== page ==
Those who are going to buy cars are going to buy cars. The small fraction of people who can be convinced to buy a car when they are not intending to buy a car is not something that you can run a business on. Sure, you might be able to motivate people who have been thinking about buying cars to buy one a bit sooner than they were expecting or to buy the kind of car you sell…or buy it from you, but you are not going to create any significant number of buyers out of whole cloth.
With that said, how do you increase your market share? Capacity and Opportunities.
I’ve talked about these two elements before, but they are the foundation of a retailer’s ability to increase or decrease their numbers.
Your ‘capacity’ has to do with your:
- Sales force
- efficiencies of processes within the organization
Your ‘opportunities’ consist of:
- Walk ins
- Phone ups
- Web and Email inquiries
- Marketing Footprint
Let’s talk about ‘Marketing Footprint’. Where and how often a consumer in your market may come across your dealership while in their buying cycle is how your dealership is ‘put in the mix’ of dealerships that may get this customer’s business. Acquiring new customers is reliant on this concept. The dealer’s location and signage are part of this equation, but so are direct marketing, billboards and other forms of advertising. The trick here is to get in front of the ‘in the cycle buyer’ in the most cost efficient manner. Obviously, cost efficiency is a key here or you will be spending far too much money in acquiring the business which would make it virtually impossible to have any consistency in your marketing efforts. Without consistency, you will forever yo-you up and down the market share race and put both your ‘capacity’ and your ability to create ‘opportunities’ in dire jeopardy.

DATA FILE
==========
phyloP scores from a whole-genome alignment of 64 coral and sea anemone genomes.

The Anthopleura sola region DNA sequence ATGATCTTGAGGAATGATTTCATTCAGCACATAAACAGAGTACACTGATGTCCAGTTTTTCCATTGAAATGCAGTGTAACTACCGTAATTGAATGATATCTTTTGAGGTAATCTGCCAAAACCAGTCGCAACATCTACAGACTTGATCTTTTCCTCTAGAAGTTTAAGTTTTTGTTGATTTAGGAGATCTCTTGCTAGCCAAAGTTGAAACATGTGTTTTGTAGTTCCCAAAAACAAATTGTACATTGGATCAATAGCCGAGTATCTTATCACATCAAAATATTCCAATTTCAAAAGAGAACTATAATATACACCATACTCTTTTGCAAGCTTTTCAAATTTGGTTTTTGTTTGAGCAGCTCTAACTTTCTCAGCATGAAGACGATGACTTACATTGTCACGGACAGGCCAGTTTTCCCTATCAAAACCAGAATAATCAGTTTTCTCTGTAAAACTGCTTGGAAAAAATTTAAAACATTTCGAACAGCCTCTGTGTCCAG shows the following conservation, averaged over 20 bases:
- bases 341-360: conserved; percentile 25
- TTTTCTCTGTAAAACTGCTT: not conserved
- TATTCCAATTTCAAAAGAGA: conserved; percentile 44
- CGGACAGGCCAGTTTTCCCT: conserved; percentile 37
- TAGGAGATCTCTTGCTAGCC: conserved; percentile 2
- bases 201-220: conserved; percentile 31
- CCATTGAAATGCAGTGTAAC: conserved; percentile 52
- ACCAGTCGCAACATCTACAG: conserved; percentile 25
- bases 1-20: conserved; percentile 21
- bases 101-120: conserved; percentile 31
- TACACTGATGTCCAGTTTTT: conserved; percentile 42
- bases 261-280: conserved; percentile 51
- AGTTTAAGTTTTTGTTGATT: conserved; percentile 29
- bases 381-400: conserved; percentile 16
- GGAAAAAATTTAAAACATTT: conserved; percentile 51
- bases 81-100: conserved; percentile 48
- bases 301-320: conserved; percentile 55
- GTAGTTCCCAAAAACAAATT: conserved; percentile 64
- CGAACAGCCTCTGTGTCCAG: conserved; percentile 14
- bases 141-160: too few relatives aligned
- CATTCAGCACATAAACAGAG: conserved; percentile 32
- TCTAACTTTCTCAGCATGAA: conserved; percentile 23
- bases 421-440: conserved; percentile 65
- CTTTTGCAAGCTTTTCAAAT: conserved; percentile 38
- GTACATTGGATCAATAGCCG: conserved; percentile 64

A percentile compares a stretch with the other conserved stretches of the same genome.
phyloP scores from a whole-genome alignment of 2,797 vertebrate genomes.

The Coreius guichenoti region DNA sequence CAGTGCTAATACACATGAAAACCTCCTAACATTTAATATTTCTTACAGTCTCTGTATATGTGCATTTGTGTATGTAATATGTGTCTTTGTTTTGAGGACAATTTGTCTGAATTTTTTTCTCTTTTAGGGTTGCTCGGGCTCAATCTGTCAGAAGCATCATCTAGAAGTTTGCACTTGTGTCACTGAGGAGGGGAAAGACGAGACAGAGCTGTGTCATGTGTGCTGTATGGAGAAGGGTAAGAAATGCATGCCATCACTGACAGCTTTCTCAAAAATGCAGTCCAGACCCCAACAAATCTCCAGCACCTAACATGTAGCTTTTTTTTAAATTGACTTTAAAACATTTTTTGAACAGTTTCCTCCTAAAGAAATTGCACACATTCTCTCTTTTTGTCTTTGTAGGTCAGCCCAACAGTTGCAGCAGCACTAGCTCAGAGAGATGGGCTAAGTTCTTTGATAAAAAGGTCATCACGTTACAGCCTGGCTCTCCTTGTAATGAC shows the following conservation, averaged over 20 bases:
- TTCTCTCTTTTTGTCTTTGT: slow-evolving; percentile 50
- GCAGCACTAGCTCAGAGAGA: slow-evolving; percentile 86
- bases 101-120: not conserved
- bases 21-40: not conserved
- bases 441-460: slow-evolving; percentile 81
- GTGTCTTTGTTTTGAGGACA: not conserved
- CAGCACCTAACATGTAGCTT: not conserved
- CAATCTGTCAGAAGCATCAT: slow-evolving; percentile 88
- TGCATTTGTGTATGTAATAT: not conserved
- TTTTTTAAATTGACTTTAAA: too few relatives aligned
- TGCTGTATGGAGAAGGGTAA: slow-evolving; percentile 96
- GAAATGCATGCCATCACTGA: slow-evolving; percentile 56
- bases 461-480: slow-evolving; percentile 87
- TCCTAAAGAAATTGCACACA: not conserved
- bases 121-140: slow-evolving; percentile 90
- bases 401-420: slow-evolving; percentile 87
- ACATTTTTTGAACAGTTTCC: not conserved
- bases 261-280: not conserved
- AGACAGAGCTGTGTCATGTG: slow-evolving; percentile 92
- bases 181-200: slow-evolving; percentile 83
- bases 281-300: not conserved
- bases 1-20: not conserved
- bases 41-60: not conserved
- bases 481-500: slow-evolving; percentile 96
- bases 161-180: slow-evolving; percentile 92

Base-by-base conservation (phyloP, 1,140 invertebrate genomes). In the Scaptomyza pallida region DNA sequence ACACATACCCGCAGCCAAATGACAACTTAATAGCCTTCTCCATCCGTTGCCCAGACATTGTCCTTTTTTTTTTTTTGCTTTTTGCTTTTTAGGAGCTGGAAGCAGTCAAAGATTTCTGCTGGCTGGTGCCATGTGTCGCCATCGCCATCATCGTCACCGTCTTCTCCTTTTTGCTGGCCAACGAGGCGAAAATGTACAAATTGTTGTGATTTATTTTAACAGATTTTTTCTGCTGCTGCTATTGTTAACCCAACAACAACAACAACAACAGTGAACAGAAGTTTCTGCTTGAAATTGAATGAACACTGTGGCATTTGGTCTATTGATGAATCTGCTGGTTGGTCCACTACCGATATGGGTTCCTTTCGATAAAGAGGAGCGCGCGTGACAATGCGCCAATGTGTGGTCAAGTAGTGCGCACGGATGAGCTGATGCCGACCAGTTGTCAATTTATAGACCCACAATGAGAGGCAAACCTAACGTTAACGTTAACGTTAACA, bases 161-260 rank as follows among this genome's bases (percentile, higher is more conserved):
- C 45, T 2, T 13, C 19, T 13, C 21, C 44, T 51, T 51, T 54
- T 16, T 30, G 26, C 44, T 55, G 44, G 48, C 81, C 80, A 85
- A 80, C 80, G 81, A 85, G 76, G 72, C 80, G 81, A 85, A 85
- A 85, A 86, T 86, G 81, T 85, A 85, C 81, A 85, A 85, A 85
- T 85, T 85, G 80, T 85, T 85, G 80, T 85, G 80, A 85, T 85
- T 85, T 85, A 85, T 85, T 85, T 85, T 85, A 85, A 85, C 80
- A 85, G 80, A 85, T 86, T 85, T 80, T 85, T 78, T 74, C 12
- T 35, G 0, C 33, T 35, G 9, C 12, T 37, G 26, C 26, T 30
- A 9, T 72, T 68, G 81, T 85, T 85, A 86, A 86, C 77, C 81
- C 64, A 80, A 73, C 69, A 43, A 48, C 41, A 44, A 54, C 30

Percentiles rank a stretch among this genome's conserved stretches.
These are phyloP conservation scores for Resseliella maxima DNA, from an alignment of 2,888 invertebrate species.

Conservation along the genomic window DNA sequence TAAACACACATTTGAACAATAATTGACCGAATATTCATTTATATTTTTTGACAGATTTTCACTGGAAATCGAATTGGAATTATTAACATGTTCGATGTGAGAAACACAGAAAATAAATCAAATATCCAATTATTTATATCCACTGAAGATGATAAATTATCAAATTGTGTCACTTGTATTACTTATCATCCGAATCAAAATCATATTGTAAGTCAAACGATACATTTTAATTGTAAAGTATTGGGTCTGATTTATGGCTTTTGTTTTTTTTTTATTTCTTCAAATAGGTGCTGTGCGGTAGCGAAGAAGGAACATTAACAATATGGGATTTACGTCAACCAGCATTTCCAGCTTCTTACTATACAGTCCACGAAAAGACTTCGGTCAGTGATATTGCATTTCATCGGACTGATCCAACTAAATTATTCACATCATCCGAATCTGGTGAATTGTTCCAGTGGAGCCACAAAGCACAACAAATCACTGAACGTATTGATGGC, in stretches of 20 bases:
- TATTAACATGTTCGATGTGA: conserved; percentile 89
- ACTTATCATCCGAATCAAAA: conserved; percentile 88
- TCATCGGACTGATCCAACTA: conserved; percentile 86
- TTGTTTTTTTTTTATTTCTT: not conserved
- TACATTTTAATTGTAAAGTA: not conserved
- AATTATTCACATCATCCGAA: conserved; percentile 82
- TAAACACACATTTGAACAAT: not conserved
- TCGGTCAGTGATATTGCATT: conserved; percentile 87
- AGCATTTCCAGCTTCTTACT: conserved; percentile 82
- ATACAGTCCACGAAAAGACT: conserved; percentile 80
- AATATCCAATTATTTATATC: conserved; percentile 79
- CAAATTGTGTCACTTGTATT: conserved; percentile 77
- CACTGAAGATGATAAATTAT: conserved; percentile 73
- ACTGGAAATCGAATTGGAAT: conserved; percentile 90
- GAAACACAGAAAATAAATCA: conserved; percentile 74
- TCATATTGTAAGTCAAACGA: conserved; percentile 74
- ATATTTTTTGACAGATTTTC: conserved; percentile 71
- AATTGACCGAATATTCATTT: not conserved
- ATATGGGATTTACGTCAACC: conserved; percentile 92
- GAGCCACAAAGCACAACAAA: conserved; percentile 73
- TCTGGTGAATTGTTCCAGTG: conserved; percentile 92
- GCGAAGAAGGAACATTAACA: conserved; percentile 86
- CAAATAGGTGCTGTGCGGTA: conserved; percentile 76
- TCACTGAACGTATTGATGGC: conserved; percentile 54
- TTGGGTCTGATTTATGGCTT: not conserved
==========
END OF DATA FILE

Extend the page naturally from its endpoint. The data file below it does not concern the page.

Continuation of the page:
When you jeopardize your ability to sustain your capacity and the creation of ‘opportunities’ you will forever be spinning your wheels (pun intended) and may not be around to profit from what can be an extremely profitable business.